This is a picture of the JavaOne store on the last day:
(The green arrows point to empty shelves.) The store was still open... this isn't a shot of the employees packing up, but rather a shot of some guy hoping to find something to take home.
JavaOne talks are full of numbers... 1 billion JavaCards, 550 worldwide Java user groups, 912 members of the JCP, 28 J2EE compliant app servers, 45,000 Java applications for cell phones, 78% of handsets shipping in 2005 are Java-enablied, and on and on.
So I thought I'd offer up a few other random metrics that might mean something.
The old optimism is still here in San Francisco. Sure we've heard it all before: the huge HUGE "opportunity" in mobile, the "renewed commitments" with other big players like IBM, and "the really interesting things", as Gosling calls them, that Sun's customers are doing with Java...
As I'm sitting here packing for JavaOne 2005, I'm remembering an event from last year that was... scary. It was one of Gilad Bracha's sessions on generics. (Gilad Bracha, remember, is Sun's "Computational Theologist" -- which means, among other things, that he interprets Java's "holy books" [his term] or, the specs.)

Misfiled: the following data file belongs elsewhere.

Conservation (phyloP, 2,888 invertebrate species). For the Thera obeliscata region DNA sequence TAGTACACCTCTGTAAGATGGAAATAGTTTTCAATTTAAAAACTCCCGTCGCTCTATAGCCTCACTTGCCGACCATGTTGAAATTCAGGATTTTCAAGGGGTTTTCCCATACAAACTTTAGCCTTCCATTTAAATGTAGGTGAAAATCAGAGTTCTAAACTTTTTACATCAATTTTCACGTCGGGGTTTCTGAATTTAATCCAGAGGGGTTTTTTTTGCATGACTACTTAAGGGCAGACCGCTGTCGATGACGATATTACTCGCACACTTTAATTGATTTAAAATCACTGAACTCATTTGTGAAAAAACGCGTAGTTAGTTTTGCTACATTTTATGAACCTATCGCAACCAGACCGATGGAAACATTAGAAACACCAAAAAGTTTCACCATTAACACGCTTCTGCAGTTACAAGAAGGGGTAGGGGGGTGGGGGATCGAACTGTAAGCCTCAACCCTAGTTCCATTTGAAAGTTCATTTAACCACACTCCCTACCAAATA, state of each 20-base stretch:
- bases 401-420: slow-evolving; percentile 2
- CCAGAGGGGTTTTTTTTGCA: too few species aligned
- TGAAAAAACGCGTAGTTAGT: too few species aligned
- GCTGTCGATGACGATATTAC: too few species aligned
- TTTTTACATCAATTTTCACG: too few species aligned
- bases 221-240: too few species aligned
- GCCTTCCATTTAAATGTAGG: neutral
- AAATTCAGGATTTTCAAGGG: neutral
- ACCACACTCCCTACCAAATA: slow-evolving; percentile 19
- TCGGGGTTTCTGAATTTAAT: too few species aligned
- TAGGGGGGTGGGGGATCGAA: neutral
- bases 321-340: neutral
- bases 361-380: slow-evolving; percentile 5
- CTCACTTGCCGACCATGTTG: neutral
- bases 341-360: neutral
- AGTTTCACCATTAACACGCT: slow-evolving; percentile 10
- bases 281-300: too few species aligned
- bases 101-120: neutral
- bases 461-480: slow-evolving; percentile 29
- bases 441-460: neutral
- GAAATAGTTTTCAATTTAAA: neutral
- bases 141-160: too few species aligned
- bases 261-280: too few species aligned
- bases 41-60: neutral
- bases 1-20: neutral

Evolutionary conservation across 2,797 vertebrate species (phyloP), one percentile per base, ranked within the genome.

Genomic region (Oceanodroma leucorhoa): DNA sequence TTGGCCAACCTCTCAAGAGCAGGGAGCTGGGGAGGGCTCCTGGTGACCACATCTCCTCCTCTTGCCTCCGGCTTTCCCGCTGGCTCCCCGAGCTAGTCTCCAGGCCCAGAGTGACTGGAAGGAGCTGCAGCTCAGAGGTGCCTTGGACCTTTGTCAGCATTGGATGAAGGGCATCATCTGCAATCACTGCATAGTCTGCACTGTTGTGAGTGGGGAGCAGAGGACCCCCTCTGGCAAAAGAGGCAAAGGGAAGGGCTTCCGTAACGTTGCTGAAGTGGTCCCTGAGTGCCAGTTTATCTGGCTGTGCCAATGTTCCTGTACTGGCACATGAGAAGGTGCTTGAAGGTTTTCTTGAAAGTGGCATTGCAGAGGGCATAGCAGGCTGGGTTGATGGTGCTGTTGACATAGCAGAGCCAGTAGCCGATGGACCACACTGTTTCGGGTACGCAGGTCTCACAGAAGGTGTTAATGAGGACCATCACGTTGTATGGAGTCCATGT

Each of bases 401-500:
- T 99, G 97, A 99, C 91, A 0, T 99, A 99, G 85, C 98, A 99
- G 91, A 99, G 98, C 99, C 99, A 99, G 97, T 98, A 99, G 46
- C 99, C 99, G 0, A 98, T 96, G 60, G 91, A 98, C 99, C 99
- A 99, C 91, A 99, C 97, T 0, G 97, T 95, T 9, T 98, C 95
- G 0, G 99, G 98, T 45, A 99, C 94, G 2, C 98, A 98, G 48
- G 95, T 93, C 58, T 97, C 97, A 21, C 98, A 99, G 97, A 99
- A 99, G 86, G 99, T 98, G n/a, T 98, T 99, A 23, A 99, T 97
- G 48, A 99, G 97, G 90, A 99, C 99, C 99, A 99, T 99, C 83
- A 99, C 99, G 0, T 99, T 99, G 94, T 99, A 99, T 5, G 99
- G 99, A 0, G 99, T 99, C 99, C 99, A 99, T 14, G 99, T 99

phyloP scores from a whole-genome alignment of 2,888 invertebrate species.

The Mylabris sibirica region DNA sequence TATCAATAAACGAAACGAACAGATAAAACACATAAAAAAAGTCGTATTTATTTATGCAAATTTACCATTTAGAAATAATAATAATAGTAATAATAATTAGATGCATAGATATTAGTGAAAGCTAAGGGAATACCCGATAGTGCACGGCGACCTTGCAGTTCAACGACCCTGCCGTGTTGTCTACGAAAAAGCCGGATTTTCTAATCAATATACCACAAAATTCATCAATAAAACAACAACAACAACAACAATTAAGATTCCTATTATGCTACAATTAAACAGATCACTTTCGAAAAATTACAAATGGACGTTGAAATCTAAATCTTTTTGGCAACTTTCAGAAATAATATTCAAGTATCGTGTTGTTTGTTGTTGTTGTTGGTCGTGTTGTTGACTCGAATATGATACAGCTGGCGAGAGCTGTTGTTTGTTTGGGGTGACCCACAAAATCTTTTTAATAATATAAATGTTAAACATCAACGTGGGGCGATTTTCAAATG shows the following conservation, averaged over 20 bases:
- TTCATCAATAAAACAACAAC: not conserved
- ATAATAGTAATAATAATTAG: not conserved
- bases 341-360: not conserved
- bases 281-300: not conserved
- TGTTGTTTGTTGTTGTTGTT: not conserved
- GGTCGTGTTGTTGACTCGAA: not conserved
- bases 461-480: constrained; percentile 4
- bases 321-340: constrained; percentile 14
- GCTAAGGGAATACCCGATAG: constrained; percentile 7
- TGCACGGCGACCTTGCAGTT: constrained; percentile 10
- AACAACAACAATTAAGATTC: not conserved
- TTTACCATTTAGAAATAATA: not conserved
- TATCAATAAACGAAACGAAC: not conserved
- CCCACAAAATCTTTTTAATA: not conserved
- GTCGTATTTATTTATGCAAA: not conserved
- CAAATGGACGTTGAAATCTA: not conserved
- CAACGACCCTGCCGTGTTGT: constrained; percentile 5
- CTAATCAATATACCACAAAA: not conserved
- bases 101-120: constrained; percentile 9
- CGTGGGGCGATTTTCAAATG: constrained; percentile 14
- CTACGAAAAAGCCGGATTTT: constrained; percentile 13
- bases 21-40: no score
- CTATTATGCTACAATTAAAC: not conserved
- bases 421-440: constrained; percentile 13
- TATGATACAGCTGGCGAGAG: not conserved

The room was packed.
Brett's blog on Java's declining cool factor created quite a stir: Ho Hum Java. I'd sum up a lot of the comments as something like, "Cool doesn't matter. It's just a tool.
Two good Jini moments today at JavaOne:
1) Scott McNealy gives out a Dukie award to Orbitz, with an obvious reference to what they're doing--it was the ConJINIality award! That's right. Jini, in a keynote. Scott McNealy. (Mind you, he didn't actually *say* anything about Jini, but there it was--right there in the name of the award.
I know this subject has been talked about practically to death, but from what I have read, there's an assumption about Pair Programming that I believe... no, I know is Just Plain Wrong.
The assumption is this: Paired Programming is a Choice.
Maybe your mother knows more about software development than you ever imagined. Perhaps the advice she gave you before that fateful blind date--with that special someone your friends convinced you was The One For You--works for software development as well as dating.
I was talking with author Dori Smith recently, and it turns out we both experienced a similar phenomenon: angry email and online posts about how we were making it too easy to learn Java. But is that really such a terrible thing?